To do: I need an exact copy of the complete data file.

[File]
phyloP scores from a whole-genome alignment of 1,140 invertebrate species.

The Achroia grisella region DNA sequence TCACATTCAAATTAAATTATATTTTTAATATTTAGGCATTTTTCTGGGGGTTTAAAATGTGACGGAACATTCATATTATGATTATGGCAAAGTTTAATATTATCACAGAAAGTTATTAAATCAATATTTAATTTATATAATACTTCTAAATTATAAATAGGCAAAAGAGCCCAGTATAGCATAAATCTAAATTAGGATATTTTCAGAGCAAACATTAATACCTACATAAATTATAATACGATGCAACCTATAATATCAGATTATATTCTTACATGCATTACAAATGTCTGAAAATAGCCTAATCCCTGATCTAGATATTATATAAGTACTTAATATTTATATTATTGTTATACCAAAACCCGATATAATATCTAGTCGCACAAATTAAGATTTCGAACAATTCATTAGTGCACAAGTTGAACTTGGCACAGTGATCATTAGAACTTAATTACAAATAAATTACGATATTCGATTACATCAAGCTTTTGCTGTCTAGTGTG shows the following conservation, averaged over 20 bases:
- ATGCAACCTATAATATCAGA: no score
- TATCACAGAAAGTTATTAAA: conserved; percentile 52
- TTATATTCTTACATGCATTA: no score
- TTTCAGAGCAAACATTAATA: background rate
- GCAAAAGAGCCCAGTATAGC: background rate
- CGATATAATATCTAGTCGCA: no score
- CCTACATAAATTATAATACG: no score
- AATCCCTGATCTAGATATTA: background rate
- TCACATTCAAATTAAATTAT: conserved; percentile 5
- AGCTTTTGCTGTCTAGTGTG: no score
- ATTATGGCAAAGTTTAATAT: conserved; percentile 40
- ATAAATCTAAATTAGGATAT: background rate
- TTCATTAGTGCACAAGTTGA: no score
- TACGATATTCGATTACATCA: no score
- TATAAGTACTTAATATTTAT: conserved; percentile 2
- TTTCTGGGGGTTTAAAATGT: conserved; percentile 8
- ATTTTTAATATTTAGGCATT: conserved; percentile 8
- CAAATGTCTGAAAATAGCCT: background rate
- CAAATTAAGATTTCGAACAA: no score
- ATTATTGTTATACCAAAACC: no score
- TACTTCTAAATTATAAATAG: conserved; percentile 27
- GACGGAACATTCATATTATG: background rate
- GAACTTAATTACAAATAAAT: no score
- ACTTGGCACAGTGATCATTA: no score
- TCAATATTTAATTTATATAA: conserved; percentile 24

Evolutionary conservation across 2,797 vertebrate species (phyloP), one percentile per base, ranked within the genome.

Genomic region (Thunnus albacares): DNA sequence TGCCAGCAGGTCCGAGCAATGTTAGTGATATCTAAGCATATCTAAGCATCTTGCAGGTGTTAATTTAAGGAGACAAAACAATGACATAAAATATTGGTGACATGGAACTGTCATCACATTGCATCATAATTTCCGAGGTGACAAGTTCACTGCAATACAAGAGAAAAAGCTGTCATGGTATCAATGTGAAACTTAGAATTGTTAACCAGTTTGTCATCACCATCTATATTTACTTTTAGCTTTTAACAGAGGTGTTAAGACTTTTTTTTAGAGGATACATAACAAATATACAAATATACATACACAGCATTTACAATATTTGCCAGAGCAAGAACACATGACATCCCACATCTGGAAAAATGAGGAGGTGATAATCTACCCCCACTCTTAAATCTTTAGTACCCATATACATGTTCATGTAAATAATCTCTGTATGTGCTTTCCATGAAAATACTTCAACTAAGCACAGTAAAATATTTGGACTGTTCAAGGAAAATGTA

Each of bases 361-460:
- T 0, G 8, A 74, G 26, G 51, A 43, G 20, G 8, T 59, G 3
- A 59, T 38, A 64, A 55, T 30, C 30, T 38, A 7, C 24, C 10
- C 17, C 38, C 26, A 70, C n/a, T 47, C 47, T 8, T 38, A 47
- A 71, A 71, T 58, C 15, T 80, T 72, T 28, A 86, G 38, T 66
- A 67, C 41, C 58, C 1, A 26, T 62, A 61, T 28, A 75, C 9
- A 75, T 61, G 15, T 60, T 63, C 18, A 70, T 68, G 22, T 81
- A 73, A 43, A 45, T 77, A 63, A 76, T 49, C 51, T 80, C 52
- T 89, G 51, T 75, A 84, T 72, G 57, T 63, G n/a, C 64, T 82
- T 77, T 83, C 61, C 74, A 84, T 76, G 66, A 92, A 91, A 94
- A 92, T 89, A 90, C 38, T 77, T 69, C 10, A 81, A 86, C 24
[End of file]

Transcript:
phyloP scores from a whole-genome alignment of 1,140 invertebrate species.

The Achroia grisella region DNA sequence TCACATTCAAATTAAATTATATTTTTAATATTTAGGCATTTTTCTGGGGGTTTAAAATGTGACGGAACATTCATATTATGATTATGGCAAAGTTTAATATTATCACAGAAAGTTATTAAATCAATATTTAATTTATATAATACTTCTAAATTATAAATAGGCAAAAGAGCCCAGTATAGCATAAATCTAAATTAGGATATTTTCAGAGCAAACATTAATACCTACATAAATTATAATACGATGCAACCTATAATATCAGATTATATTCTTACATGCATTACAAATGTCTGAAAATAGCCTAATCCCTGATCTAGATATTATATAAGTACTTAATATTTATATTATTGTTATACCAAAACCCGATATAATATCTAGTCGCACAAATTAAGATTTCGAACAATTCATTAGTGCACAAGTTGAACTTGGCACAGTGATCATTAGAACTTAATTACAAATAAATTACGATATTCGATTACATCAAGCTTTTGCTGTCTAGTGTG shows the following conservation, averaged over 20 bases:
- ATGCAACCTATAATATCAGA: no score
- TATCACAGAAAGTTATTAAA: conserved; percentile 52
- TTATATTCTTACATGCATTA: no score
- TTTCAGAGCAAACATTAATA: background rate
- GCAAAAGAGCCCAGTATAGC: background rate
- CGATATAATATCTAGTCGCA: no score
- CCTACATAAATTATAATACG: no score
- AATCCCTGATCTAGATATTA: background rate
- TCACATTCAAATTAAATTAT: conserved; percentile 5
- AGCTTTTGCTGTCTAGTGTG: no score
- ATTATGGCAAAGTTTAATAT: conserved; percentile 40
- ATAAATCTAAATTAGGATAT: background rate
- TTCATTAGTGCACAAGTTGA: no score
- TACGATATTCGATTACATCA: no score
- TATAAGTACTTAATATTTAT: conserved; percentile 2
- TTTCTGGGGGTTTAAAATGT: conserved; percentile 8
- ATTTTTAATATTTAGGCATT: conserved; percentile 8
- CAAATGTCTGAAAATAGCCT: background rate
- CAAATTAAGATTTCGAACAA: no score
- ATTATTGTTATACCAAAACC: no score
- TACTTCTAAATTATAAATAG: conserved; percentile 27
- GACGGAACATTCATATTATG: background rate
- GAACTTAATTACAAATAAAT: no score
- ACTTGGCACAGTGATCATTA: no score
- TCAATATTTAATTTATATAA: conserved; percentile 24

Evolutionary conservation across 2,797 vertebrate species (phyloP), one percentile per base, ranked within the genome.

Genomic region (Thunnus albacares): DNA sequence TGCCAGCAGGTCCGAGCAATGTTAGTGATATCTAAGCATATCTAAGCATCTTGCAGGTGTTAATTTAAGGAGACAAAACAATGACATAAAATATTGGTGACATGGAACTGTCATCACATTGCATCATAATTTCCGAGGTGACAAGTTCACTGCAATACAAGAGAAAAAGCTGTCATGGTATCAATGTGAAACTTAGAATTGTTAACCAGTTTGTCATCACCATCTATATTTACTTTTAGCTTTTAACAGAGGTGTTAAGACTTTTTTTTAGAGGATACATAACAAATATACAAATATACATACACAGCATTTACAATATTTGCCAGAGCAAGAACACATGACATCCCACATCTGGAAAAATGAGGAGGTGATAATCTACCCCCACTCTTAAATCTTTAGTACCCATATACATGTTCATGTAAATAATCTCTGTATGTGCTTTCCATGAAAATACTTCAACTAAGCACAGTAAAATATTTGGACTGTTCAAGGAAAATGTA

Each of bases 361-460:
- T 0, G 8, A 74, G 26, G 51, A 43, G 20, G 8, T 59, G 3
- A 59, T 38, A 64, A 55, T 30, C 30, T 38, A 7, C 24, C 10
- C 17, C 38, C 26, A 70, C n/a, T 47, C 47, T 8, T 38, A 47
- A 71, A 71, T 58, C 15, T 80, T 72, T 28, A 86, G 38, T 66
- A 67, C 41, C 58, C 1, A 26, T 62, A 61, T 28, A 75, C 9
- A 75, T 61, G 15, T 60, T 63, C 18, A 70, T 68, G 22, T 81
- A 73, A 43, A 45, T 77, A 63, A 76, T 49, C 51, T 80, C 52
- T 89, G 51, T 75, A 84, T 72, G 57, T 63, G n/a, C 64, T 82
- T 77, T 83, C 61, C 74, A 84, T 76, G 66, A 92, A 91, A 94
- A 92, T 89, A 90, C 38, T 77, T 69, C 10, A 81, A 86, C 24